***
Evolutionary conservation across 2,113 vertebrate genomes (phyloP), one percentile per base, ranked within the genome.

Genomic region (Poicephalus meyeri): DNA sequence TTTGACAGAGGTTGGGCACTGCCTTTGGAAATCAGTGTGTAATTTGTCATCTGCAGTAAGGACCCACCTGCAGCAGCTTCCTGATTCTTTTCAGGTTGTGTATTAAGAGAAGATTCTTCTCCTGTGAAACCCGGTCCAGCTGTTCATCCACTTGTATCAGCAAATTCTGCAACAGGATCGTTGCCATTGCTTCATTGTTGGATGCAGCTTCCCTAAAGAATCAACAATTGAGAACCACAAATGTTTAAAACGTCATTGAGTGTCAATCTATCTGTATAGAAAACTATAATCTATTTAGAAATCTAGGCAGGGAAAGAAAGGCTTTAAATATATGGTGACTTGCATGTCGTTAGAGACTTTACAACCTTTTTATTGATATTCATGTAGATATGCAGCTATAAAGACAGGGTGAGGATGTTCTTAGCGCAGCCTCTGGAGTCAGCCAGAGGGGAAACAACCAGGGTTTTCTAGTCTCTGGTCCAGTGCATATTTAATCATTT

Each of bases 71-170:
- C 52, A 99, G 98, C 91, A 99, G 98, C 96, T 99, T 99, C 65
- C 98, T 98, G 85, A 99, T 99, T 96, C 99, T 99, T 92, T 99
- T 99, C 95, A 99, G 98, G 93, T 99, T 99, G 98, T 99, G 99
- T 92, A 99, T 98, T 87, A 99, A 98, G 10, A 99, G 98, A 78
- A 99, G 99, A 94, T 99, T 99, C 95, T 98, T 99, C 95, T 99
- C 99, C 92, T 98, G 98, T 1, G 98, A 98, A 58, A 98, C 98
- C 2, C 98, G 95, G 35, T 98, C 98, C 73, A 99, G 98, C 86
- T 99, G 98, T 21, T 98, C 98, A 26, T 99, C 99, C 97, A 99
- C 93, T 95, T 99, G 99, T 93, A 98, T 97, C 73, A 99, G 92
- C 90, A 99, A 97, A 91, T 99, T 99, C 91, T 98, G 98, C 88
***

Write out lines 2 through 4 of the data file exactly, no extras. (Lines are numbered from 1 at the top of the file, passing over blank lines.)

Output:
Genomic region (Poicephalus meyeri): DNA sequence TTTGACAGAGGTTGGGCACTGCCTTTGGAAATCAGTGTGTAATTTGTCATCTGCAGTAAGGACCCACCTGCAGCAGCTTCCTGATTCTTTTCAGGTTGTGTATTAAGAGAAGATTCTTCTCCTGTGAAACCCGGTCCAGCTGTTCATCCACTTGTATCAGCAAATTCTGCAACAGGATCGTTGCCATTGCTTCATTGTTGGATGCAGCTTCCCTAAAGAATCAACAATTGAGAACCACAAATGTTTAAAACGTCATTGAGTGTCAATCTATCTGTATAGAAAACTATAATCTATTTAGAAATCTAGGCAGGGAAAGAAAGGCTTTAAATATATGGTGACTTGCATGTCGTTAGAGACTTTACAACCTTTTTATTGATATTCATGTAGATATGCAGCTATAAAGACAGGGTGAGGATGTTCTTAGCGCAGCCTCTGGAGTCAGCCAGAGGGGAAACAACCAGGGTTTTCTAGTCTCTGGTCCAGTGCATATTTAATCATTT

Each of bases 71-170:
- C 52, A 99, G 98, C 91, A 99, G 98, C 96, T 99, T 99, C 65